NodeJS v14 includes ES Module support unflagged. To use it you have to know
For backward-compat reasons, all packages are CommonJS by default. You can make your package an ES Modules package by putting
type: "module" in your package.json.
In a CommonJS package, all
.js files are cjs format by default and thus would use
require and other CommonJS idioms.
To use ESM in a CommonJS package, you must use the file extension
.mjs and then you can use
import in that file.
In an ESM packages, all
.js files are ESM format by default.
To use CommonJS in an ESM package, you must use the file extension
Regardless of which package type you use, you'll likely want to take advantage of conditional exports. Here we'll show the
require fields on the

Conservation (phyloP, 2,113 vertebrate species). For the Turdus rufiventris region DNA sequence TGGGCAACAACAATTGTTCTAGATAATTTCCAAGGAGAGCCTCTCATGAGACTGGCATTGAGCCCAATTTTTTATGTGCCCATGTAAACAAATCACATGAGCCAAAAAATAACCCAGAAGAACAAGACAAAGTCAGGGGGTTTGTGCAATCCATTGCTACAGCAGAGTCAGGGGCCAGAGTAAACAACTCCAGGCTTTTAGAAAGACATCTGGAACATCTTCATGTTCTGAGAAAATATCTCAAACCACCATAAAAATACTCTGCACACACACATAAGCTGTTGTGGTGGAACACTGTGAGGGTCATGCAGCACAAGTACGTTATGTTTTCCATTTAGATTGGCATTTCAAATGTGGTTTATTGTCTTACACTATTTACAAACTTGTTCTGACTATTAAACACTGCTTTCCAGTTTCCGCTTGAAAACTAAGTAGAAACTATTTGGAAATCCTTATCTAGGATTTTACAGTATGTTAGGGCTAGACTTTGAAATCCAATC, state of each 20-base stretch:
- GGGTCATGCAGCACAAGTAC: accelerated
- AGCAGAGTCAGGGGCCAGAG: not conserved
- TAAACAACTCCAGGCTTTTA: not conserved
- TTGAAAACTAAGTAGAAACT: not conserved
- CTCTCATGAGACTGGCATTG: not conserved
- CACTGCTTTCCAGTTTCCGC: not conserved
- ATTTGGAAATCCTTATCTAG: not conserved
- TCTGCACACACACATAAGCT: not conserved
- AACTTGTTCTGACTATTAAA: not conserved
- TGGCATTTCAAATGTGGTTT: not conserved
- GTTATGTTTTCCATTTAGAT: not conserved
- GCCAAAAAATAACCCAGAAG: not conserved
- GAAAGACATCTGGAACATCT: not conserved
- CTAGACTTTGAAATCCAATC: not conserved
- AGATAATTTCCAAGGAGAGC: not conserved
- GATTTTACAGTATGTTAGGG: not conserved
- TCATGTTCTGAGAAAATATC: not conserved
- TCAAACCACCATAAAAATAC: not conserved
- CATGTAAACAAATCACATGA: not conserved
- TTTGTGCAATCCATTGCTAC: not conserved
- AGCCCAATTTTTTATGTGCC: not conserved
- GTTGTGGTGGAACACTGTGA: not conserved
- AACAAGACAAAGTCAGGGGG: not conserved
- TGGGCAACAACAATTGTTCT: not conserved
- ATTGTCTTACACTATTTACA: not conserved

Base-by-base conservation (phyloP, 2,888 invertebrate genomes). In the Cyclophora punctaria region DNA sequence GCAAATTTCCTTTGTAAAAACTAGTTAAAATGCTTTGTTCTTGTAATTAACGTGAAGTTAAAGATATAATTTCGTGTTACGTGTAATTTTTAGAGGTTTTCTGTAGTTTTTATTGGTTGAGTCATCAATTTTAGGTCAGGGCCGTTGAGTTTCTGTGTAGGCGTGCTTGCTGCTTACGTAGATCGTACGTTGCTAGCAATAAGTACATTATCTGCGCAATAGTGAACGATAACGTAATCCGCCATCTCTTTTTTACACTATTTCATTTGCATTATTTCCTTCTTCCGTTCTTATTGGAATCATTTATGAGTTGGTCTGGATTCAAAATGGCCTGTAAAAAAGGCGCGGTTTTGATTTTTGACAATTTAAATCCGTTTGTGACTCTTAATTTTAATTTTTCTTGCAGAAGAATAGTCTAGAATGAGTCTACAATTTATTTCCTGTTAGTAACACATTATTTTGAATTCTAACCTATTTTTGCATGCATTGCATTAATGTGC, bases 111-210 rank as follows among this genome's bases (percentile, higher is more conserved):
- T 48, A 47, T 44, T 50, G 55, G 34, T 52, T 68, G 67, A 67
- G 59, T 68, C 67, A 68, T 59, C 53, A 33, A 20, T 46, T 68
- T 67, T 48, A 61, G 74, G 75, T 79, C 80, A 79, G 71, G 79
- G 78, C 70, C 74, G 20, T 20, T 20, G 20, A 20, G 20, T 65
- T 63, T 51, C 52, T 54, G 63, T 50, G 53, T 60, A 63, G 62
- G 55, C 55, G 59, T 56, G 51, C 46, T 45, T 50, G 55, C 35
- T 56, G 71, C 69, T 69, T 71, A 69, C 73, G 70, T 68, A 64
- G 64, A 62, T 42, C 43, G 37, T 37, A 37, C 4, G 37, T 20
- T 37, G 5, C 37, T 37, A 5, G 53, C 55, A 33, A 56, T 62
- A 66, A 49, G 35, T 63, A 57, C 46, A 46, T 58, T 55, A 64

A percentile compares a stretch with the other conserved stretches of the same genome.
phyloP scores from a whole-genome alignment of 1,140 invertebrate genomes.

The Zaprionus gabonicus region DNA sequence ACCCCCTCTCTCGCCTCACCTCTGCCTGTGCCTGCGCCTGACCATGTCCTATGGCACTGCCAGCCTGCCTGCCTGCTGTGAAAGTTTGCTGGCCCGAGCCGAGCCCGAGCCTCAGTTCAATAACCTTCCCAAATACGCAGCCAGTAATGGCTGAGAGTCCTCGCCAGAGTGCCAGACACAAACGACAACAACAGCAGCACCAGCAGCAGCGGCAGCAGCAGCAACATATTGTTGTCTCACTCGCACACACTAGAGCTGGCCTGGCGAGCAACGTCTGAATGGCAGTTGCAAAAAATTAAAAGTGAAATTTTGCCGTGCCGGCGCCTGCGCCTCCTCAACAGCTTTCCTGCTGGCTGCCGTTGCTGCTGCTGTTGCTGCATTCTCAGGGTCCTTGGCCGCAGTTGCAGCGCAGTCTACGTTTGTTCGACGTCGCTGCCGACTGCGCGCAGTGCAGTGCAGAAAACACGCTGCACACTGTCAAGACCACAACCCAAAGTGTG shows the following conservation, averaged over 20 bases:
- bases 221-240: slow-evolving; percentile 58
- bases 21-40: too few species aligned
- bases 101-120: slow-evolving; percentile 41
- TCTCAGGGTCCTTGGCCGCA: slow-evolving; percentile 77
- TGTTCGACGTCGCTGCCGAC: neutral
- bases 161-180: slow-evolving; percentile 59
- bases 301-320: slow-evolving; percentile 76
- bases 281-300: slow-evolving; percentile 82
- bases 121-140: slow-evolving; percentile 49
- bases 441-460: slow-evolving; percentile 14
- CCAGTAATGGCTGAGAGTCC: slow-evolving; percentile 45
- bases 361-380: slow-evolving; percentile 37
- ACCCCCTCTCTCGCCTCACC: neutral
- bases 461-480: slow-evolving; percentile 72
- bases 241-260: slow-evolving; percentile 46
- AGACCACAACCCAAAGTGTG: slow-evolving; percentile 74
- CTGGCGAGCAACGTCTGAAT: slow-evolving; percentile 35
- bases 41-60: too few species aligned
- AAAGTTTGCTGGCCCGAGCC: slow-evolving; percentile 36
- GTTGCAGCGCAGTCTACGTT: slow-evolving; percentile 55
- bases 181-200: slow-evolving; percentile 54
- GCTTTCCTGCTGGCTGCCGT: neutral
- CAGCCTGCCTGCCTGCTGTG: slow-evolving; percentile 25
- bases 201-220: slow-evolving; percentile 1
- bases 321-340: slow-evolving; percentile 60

import field indicates which file will be selected when using ESM
imports or dynamic
import() syntax. The
require field does the same for
require. This replaces
main for versions of node that support it, allowing you to support both commonjs usage and esm usage in a single package.
browser, as well as
exports are all used by various systems. It's kind of a mess and you should check what you're using. Webpack 5 for example, merged support for node.js conditional exports but has supported the
module key since version 2 (Rollup also has supported